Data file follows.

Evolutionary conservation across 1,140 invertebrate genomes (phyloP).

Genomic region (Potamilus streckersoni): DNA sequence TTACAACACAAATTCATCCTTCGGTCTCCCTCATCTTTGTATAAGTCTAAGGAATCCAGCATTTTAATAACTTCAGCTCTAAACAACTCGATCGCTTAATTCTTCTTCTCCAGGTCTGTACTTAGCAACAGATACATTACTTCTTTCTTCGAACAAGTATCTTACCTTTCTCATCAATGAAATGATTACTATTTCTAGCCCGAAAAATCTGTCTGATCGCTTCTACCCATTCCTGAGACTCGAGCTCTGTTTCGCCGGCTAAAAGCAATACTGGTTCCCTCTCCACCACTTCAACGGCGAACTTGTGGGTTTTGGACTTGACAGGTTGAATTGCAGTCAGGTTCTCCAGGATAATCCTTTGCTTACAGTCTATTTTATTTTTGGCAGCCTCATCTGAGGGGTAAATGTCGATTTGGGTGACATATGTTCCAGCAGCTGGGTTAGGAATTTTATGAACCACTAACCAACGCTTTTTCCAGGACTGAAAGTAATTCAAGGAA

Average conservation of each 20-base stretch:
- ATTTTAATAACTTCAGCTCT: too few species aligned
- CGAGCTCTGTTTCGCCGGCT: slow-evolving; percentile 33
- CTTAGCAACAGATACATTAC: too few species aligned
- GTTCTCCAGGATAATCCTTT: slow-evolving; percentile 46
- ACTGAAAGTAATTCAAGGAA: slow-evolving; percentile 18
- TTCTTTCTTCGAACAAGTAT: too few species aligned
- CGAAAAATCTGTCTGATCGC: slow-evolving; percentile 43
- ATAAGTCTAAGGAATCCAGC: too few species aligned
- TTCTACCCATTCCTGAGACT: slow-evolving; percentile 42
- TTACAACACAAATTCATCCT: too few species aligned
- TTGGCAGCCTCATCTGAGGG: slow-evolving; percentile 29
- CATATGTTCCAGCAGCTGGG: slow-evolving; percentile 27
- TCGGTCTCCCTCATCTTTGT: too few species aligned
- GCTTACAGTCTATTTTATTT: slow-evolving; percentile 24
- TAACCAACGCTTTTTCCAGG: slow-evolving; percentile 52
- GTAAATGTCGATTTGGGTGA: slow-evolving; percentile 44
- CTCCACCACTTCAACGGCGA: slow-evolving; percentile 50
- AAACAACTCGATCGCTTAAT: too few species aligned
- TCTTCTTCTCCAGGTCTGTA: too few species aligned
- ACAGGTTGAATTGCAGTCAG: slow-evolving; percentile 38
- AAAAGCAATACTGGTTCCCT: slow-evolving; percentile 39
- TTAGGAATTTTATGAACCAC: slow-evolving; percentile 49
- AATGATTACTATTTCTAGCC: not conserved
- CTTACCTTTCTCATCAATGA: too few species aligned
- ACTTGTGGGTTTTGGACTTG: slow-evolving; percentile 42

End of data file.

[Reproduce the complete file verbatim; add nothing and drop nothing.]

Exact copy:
Evolutionary conservation across 1,140 invertebrate genomes (phyloP).

Genomic region (Potamilus streckersoni): DNA sequence TTACAACACAAATTCATCCTTCGGTCTCCCTCATCTTTGTATAAGTCTAAGGAATCCAGCATTTTAATAACTTCAGCTCTAAACAACTCGATCGCTTAATTCTTCTTCTCCAGGTCTGTACTTAGCAACAGATACATTACTTCTTTCTTCGAACAAGTATCTTACCTTTCTCATCAATGAAATGATTACTATTTCTAGCCCGAAAAATCTGTCTGATCGCTTCTACCCATTCCTGAGACTCGAGCTCTGTTTCGCCGGCTAAAAGCAATACTGGTTCCCTCTCCACCACTTCAACGGCGAACTTGTGGGTTTTGGACTTGACAGGTTGAATTGCAGTCAGGTTCTCCAGGATAATCCTTTGCTTACAGTCTATTTTATTTTTGGCAGCCTCATCTGAGGGGTAAATGTCGATTTGGGTGACATATGTTCCAGCAGCTGGGTTAGGAATTTTATGAACCACTAACCAACGCTTTTTCCAGGACTGAAAGTAATTCAAGGAA

Average conservation of each 20-base stretch:
- ATTTTAATAACTTCAGCTCT: too few species aligned
- CGAGCTCTGTTTCGCCGGCT: slow-evolving; percentile 33
- CTTAGCAACAGATACATTAC: too few species aligned
- GTTCTCCAGGATAATCCTTT: slow-evolving; percentile 46
- ACTGAAAGTAATTCAAGGAA: slow-evolving; percentile 18
- TTCTTTCTTCGAACAAGTAT: too few species aligned
- CGAAAAATCTGTCTGATCGC: slow-evolving; percentile 43
- ATAAGTCTAAGGAATCCAGC: too few species aligned
- TTCTACCCATTCCTGAGACT: slow-evolving; percentile 42
- TTACAACACAAATTCATCCT: too few species aligned
- TTGGCAGCCTCATCTGAGGG: slow-evolving; percentile 29
- CATATGTTCCAGCAGCTGGG: slow-evolving; percentile 27
- TCGGTCTCCCTCATCTTTGT: too few species aligned
- GCTTACAGTCTATTTTATTT: slow-evolving; percentile 24
- TAACCAACGCTTTTTCCAGG: slow-evolving; percentile 52
- GTAAATGTCGATTTGGGTGA: slow-evolving; percentile 44
- CTCCACCACTTCAACGGCGA: slow-evolving; percentile 50
- AAACAACTCGATCGCTTAAT: too few species aligned
- TCTTCTTCTCCAGGTCTGTA: too few species aligned
- ACAGGTTGAATTGCAGTCAG: slow-evolving; percentile 38
- AAAAGCAATACTGGTTCCCT: slow-evolving; percentile 39
- TTAGGAATTTTATGAACCAC: slow-evolving; percentile 49
- AATGATTACTATTTCTAGCC: not conserved
- CTTACCTTTCTCATCAATGA: too few species aligned
- ACTTGTGGGTTTTGGACTTG: slow-evolving; percentile 42